There is a very interesting interview of Steve Jobs done in 1995 by the Smithsonian Institute.  There are some great lines like “I’ve always felt that death is the greatest invention of life,” and “I do think when people look back on this in a hundred years, they’re going to see this as a remarkable time in history.”

There’s also a section on advice for future entrepreneurs. It’s right on the money.

Question:

What are the factors of success for young people today? What should they avoid?

Steve Jobs:

I get asked this a lot and I have a pretty standard answer which is, a lot of people come to me and say “I want to be an entrepreneur”. And I go “Oh that’s great, what’s your idea?”. And they say “I don’t have one yet”. And I say “I think you should go get a job as a busboy or something until you find something you’re really passionate about because it’s a lot of work”. I’m convinced that about half of what separates the successful entrepreneurs from the non-successful ones is pure perseverance.

It is so hard. You put so much of your life into this thing. There are such rough moments in time that I think most people give up. I don’t blame them. Its really tough and it consumes your life. If you’ve got a family and you’re in the early days of a company, I can’t imagine how one could do it. I’m sure its been done but its rough. Its pretty much an eighteen hour day job, seven days a week for awhile.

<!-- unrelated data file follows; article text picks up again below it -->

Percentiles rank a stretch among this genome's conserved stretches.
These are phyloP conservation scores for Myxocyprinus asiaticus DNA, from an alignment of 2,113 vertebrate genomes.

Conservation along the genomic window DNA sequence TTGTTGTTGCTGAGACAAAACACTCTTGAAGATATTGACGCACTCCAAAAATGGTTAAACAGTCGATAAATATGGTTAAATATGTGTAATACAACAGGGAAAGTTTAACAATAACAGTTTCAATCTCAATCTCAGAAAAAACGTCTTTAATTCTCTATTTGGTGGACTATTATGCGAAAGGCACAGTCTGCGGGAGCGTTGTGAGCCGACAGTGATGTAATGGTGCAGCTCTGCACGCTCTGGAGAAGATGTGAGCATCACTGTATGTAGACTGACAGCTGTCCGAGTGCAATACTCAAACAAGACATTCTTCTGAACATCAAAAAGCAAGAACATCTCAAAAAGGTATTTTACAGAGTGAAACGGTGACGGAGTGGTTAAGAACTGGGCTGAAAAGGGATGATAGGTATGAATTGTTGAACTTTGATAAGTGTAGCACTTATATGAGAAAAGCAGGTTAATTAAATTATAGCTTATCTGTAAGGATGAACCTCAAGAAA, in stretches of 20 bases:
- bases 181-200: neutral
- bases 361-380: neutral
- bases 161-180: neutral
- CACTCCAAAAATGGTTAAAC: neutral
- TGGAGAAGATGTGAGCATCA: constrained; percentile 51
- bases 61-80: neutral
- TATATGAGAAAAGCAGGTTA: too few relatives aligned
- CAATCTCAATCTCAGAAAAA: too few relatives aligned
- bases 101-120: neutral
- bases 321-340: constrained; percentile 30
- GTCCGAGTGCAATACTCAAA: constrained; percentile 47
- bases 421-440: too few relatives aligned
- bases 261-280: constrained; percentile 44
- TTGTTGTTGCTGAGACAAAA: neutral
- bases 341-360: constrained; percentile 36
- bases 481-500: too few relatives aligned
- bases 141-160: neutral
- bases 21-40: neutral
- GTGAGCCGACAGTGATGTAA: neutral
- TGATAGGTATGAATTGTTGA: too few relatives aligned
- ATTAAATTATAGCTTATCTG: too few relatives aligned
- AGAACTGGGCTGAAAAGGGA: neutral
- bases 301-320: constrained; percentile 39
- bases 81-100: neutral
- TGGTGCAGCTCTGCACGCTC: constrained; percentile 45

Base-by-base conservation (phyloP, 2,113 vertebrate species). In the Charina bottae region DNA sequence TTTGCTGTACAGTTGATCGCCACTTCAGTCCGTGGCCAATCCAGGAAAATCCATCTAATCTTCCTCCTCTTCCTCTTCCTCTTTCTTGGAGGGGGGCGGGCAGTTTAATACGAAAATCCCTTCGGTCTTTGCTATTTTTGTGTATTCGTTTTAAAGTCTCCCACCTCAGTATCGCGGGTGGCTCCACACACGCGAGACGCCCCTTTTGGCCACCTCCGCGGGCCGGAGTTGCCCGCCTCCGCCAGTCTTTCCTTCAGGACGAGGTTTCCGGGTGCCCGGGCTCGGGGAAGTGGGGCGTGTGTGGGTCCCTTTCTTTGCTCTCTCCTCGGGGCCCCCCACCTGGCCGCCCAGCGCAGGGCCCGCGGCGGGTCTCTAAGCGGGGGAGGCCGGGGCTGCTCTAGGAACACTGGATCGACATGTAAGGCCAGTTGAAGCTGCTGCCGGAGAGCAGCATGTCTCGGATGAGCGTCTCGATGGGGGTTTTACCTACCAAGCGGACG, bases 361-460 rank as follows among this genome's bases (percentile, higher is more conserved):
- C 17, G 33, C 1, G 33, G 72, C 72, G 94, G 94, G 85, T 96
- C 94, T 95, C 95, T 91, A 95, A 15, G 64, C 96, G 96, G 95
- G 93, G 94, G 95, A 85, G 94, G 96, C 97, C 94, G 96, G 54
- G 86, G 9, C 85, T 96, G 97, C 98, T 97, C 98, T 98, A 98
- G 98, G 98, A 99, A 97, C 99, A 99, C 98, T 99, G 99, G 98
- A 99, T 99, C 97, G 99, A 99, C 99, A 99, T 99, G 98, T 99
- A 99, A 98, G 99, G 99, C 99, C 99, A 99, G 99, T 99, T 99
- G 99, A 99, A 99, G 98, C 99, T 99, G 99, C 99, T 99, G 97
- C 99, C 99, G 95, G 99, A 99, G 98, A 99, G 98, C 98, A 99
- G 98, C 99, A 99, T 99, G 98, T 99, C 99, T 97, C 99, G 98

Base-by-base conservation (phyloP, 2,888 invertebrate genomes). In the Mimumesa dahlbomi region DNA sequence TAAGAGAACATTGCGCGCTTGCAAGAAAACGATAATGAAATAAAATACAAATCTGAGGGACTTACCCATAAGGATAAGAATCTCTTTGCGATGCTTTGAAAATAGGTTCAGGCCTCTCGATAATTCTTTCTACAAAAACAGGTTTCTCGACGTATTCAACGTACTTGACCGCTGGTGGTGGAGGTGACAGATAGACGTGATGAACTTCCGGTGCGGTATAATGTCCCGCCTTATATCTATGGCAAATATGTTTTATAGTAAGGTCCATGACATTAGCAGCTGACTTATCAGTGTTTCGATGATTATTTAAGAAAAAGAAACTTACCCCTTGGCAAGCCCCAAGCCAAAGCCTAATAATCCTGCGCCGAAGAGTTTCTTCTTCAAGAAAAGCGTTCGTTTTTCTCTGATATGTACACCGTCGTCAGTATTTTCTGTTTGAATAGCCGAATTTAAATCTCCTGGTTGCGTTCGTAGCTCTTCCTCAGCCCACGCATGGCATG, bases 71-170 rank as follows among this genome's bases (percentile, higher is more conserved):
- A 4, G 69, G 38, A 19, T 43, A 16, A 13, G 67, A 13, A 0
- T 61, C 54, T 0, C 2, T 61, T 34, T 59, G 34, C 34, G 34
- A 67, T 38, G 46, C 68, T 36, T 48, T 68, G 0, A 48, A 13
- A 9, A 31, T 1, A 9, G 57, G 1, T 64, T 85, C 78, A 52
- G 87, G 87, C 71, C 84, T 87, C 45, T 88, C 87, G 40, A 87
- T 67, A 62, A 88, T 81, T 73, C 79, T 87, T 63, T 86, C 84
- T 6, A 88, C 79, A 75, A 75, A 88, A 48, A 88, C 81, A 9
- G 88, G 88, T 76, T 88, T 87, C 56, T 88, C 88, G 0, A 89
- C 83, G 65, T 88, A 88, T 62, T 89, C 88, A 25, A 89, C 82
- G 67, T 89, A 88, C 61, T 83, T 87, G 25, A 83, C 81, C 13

Unless you have a lot of passion about this, you’re not going to survive. You’re going to give it up. So you’ve got to have an idea, or a problem or a wrong that you want to right that you’re passionate about otherwise you’re not going to have the perseverance to stick it through. I think that’s half the battle right there.

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